During his transition from female to male, Bennett is taken under the wing of his musical hero, transgender folk singer Joe Stevens.
Gay African American women defend themselves against a violent sexual assault and are arrested for attempted murder.
Out in the Night follows Renata Hill, a young, gender non-conforming African American woman and mother to a young son, struggling to make ends meet in New Jersey.
On a warm August night in 2006, Hill and a group of six lesbian friends go out in the West Village, a gay-friendly neighborhood of New York City. On the street, a man makes an advance toward one of the women, but after realizing she is gay, he sexually and violently threatens her and the group. A short fight escalates as Renata and some of the women defend themselves while strangers on the street jump in to defend them. After the skirmish ends with injuries on both sides, police sweep the neighborhood, arresting Renata and her friends, charging them with serious crimes including gang assault and attempted murder.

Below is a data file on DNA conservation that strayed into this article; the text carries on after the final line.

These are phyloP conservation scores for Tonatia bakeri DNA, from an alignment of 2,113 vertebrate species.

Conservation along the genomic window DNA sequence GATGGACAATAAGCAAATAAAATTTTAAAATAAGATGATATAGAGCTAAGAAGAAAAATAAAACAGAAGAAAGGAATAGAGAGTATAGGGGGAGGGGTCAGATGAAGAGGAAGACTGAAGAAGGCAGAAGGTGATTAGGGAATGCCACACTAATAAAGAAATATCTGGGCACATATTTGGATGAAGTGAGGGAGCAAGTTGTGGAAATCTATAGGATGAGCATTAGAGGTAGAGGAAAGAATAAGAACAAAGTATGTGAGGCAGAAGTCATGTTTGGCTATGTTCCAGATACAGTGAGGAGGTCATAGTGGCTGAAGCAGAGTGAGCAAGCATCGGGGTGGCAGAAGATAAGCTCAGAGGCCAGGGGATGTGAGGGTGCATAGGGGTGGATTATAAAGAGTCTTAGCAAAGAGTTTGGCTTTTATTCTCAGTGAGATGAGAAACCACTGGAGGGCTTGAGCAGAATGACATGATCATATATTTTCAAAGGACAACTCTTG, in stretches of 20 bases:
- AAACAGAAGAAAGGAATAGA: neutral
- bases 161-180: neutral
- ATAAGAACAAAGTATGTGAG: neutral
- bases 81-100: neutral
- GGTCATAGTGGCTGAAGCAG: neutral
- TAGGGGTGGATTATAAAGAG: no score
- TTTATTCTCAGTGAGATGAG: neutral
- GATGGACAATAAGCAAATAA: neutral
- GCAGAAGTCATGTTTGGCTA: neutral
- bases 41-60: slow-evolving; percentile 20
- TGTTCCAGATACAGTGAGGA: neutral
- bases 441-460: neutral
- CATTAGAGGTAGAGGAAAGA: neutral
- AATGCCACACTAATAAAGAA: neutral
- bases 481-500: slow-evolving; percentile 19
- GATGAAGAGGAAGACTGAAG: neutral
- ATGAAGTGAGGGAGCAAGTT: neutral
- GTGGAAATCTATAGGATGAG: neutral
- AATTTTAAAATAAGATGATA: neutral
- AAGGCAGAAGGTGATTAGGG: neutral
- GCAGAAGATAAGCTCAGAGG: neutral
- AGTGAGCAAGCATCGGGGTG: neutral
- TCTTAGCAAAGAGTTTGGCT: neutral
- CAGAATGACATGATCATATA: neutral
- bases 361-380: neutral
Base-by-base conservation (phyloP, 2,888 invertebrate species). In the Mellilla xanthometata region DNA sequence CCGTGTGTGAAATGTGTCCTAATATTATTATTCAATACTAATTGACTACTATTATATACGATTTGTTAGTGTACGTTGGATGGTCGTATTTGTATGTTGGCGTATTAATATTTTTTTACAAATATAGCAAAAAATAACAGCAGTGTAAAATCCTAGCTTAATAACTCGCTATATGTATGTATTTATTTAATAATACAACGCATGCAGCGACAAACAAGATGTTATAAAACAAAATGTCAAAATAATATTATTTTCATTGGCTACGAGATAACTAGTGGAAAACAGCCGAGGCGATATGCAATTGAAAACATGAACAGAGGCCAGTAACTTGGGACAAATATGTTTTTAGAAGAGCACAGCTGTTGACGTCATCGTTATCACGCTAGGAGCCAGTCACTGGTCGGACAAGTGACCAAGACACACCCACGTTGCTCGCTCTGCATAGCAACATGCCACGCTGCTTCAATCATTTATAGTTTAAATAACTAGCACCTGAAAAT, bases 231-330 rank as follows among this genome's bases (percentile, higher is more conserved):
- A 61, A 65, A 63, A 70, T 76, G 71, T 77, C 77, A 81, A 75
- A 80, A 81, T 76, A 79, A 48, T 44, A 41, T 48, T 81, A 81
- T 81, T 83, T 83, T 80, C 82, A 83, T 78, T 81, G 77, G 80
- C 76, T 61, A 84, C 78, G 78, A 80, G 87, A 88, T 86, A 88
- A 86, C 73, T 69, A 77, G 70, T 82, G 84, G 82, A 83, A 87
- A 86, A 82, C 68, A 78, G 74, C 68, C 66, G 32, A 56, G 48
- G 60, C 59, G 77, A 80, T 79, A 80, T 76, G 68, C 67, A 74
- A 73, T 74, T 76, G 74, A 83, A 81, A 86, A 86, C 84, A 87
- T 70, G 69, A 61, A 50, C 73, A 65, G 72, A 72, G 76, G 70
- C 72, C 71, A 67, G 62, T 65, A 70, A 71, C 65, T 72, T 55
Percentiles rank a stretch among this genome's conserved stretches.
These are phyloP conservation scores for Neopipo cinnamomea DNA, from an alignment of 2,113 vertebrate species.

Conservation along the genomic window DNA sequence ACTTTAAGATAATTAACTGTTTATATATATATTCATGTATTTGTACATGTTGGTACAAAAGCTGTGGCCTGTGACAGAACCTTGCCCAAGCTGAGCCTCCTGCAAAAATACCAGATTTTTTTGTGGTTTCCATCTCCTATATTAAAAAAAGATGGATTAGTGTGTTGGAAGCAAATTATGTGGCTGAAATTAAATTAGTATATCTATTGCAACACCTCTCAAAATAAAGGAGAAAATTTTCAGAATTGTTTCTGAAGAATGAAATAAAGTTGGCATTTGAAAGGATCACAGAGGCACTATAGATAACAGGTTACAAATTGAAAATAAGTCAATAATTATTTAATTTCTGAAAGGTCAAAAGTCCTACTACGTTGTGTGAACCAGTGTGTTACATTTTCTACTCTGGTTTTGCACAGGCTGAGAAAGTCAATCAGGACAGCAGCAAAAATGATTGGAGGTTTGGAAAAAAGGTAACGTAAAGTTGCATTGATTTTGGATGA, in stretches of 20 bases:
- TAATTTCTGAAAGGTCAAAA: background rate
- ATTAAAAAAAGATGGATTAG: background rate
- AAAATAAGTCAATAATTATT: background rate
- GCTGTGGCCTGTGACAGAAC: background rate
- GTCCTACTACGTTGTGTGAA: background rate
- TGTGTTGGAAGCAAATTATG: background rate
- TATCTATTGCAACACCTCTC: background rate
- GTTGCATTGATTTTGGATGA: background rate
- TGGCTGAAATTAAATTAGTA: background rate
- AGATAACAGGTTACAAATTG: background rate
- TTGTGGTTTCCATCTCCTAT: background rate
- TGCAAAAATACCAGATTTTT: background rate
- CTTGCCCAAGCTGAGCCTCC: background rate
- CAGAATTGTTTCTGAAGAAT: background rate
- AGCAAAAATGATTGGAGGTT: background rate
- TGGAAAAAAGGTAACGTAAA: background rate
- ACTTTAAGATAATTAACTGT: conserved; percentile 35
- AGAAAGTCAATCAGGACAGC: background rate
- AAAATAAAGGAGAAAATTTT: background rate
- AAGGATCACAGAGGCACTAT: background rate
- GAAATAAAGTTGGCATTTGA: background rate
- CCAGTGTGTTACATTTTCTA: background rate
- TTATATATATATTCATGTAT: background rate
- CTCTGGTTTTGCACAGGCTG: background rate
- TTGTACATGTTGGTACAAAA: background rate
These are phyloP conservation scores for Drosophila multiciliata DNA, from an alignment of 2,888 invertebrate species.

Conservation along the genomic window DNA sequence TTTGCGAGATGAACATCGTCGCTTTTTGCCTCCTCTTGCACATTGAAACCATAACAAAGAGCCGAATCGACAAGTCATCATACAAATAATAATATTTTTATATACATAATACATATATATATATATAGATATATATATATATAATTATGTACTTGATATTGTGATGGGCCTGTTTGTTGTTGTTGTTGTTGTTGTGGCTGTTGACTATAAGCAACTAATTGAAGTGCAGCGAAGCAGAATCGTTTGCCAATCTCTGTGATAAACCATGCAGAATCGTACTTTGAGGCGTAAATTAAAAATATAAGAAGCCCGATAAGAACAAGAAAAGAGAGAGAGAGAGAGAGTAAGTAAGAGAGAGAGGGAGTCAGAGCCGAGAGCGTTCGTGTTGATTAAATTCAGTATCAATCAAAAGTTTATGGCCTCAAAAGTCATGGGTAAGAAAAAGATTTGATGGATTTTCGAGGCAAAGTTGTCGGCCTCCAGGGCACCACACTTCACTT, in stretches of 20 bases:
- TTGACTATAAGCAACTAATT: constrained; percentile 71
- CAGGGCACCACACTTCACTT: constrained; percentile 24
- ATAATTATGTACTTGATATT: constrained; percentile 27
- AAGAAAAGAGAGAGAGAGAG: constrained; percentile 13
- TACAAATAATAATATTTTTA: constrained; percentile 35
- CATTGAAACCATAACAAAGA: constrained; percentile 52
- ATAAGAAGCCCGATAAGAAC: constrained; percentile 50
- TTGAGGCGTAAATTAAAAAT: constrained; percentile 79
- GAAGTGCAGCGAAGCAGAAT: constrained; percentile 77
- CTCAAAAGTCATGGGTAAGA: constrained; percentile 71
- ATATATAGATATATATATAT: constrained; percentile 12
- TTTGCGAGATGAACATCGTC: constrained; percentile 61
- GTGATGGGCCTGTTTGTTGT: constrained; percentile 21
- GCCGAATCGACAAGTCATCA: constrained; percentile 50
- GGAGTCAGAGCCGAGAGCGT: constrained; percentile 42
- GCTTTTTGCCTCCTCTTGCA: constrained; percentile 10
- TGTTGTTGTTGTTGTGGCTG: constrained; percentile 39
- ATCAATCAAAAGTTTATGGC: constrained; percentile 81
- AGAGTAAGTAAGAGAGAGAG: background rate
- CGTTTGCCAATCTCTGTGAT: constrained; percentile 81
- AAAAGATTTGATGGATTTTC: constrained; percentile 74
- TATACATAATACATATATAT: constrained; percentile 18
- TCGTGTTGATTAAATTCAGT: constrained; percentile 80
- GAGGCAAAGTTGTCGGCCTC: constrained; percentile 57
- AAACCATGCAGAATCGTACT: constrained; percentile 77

Three women take a guilty plea, but four — including Renata — argue they fought in self-defense and are not a gang. As they await trial, they become known as the “New Jersey 4” by activists, while the media dubs them “Wolfpack” and “Gang of Killer Lesbians.” The trial becomes racialized and with gendered prejudice, as both the District Attorney and judge try to paint the women as a menacing gang instead of as friends on a night out. Renata and her friends are found guilty and receive unprecedentedly harsh sentences — 3 to 11 years — for a crime that in most cases would have been met with a fine and short prison sentence. Now in prison, separated from her son, Renata must begin a new fight — to maintain custody while dealing with painful memories that led her to that hot August night.